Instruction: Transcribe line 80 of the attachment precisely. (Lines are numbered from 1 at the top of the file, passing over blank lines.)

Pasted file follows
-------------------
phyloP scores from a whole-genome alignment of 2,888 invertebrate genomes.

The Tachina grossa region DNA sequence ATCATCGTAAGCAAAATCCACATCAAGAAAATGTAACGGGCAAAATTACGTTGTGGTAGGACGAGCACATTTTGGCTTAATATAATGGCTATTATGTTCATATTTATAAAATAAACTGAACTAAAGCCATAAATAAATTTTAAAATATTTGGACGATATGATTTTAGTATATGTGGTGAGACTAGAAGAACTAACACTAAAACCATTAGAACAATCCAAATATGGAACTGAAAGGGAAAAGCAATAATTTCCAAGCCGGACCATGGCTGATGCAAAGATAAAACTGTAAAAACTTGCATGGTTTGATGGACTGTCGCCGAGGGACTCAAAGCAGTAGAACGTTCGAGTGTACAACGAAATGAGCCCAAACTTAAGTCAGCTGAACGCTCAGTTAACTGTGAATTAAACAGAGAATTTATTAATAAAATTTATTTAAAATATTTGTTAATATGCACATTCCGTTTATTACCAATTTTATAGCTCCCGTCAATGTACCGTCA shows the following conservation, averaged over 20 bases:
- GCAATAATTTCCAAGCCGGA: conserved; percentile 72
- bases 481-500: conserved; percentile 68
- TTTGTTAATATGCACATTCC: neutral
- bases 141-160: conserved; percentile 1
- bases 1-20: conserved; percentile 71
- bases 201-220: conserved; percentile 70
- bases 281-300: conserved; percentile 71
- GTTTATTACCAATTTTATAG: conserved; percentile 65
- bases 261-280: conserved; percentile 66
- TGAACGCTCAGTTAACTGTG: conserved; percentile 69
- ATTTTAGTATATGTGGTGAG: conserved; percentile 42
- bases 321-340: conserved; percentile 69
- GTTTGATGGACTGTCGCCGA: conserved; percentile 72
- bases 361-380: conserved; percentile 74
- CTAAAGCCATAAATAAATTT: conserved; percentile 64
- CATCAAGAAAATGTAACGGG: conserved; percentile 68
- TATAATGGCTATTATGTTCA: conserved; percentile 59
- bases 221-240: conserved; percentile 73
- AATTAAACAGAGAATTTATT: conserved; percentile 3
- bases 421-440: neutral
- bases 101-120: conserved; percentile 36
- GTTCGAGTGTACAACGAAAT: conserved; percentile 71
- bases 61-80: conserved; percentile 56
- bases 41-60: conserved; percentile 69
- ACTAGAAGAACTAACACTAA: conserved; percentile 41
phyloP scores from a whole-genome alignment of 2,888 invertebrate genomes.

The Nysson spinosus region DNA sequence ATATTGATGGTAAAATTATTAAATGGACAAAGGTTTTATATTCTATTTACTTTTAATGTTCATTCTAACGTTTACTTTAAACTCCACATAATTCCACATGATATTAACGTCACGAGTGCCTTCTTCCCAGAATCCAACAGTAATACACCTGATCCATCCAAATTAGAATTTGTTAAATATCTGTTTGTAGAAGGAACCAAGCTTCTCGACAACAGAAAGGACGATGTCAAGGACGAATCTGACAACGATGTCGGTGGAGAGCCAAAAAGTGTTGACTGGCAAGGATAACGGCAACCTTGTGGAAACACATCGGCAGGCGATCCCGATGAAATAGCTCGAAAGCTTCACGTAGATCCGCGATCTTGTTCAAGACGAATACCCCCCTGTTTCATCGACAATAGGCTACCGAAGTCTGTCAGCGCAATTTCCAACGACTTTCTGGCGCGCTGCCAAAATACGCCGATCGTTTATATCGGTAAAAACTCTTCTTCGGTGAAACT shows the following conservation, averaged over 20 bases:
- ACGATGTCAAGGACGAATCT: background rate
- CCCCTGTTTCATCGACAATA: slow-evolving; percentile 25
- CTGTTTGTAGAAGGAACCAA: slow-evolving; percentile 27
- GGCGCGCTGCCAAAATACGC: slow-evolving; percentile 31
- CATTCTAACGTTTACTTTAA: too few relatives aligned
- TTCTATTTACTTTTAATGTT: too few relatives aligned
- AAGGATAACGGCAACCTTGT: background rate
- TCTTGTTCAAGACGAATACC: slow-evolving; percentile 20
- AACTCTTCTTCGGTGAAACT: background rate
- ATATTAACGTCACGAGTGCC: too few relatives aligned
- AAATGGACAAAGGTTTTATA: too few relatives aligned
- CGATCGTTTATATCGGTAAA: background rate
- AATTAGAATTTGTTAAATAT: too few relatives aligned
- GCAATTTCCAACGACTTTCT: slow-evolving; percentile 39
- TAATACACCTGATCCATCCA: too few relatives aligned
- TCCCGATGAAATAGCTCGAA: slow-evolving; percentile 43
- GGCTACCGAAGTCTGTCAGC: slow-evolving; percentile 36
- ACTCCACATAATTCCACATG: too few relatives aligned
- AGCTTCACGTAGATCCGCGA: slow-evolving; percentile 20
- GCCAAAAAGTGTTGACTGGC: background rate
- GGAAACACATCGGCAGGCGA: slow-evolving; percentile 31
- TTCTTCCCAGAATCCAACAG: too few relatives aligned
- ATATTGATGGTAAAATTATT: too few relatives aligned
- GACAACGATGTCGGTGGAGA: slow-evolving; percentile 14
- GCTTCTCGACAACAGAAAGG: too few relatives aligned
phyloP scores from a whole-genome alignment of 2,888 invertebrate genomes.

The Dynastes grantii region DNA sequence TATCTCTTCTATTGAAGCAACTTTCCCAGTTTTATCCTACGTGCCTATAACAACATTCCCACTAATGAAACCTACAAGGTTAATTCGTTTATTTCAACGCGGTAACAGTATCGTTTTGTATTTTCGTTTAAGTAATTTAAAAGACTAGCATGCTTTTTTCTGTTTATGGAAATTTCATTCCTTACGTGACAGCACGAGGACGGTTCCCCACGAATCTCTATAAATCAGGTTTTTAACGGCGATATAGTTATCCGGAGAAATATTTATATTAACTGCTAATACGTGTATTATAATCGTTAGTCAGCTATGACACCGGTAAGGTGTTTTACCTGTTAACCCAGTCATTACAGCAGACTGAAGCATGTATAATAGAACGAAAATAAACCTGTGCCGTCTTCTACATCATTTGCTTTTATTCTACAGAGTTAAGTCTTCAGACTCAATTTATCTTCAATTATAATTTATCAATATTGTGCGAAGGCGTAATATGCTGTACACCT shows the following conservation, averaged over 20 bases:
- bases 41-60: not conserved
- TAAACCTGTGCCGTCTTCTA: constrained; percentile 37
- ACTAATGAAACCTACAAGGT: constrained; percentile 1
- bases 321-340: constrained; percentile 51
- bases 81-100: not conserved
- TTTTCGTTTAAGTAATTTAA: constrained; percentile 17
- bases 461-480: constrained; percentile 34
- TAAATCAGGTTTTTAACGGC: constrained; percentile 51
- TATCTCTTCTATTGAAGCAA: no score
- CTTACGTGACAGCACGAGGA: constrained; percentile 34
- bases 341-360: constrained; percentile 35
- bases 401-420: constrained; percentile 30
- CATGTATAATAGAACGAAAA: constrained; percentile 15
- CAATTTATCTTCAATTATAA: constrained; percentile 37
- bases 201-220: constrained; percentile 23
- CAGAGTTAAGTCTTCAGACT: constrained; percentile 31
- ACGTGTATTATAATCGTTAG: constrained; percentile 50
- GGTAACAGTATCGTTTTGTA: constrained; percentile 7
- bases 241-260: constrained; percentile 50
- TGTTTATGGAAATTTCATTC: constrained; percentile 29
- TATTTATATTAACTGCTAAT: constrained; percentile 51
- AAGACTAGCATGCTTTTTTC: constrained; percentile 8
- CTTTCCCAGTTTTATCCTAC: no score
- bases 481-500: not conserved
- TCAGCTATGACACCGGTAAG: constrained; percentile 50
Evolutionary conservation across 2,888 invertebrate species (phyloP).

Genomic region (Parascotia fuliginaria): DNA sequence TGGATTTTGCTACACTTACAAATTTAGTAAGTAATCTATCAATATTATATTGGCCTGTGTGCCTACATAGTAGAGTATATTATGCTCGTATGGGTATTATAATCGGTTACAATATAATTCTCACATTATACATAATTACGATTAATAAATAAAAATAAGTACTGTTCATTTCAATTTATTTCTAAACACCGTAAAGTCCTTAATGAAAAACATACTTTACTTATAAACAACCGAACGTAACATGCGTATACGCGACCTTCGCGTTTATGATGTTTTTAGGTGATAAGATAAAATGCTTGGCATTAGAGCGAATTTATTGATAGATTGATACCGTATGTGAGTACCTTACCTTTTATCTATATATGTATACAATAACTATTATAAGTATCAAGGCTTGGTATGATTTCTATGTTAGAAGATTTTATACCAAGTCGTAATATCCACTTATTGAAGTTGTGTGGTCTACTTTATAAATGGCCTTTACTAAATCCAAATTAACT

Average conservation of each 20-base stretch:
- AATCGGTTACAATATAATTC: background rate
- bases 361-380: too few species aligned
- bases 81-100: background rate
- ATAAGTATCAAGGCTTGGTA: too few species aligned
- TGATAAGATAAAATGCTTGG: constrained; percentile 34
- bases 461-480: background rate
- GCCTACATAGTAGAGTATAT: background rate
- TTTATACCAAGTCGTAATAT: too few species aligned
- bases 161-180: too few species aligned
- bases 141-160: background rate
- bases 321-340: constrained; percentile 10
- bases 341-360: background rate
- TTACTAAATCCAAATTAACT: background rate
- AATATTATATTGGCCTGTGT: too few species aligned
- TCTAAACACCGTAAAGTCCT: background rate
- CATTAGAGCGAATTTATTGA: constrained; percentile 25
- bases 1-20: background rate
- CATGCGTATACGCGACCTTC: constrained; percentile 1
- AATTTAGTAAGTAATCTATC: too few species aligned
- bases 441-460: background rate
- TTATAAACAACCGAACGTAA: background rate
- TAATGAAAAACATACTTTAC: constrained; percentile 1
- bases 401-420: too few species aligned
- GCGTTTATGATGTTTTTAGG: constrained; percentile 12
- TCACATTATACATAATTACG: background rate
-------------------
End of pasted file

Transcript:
- bases 481-500: not conserved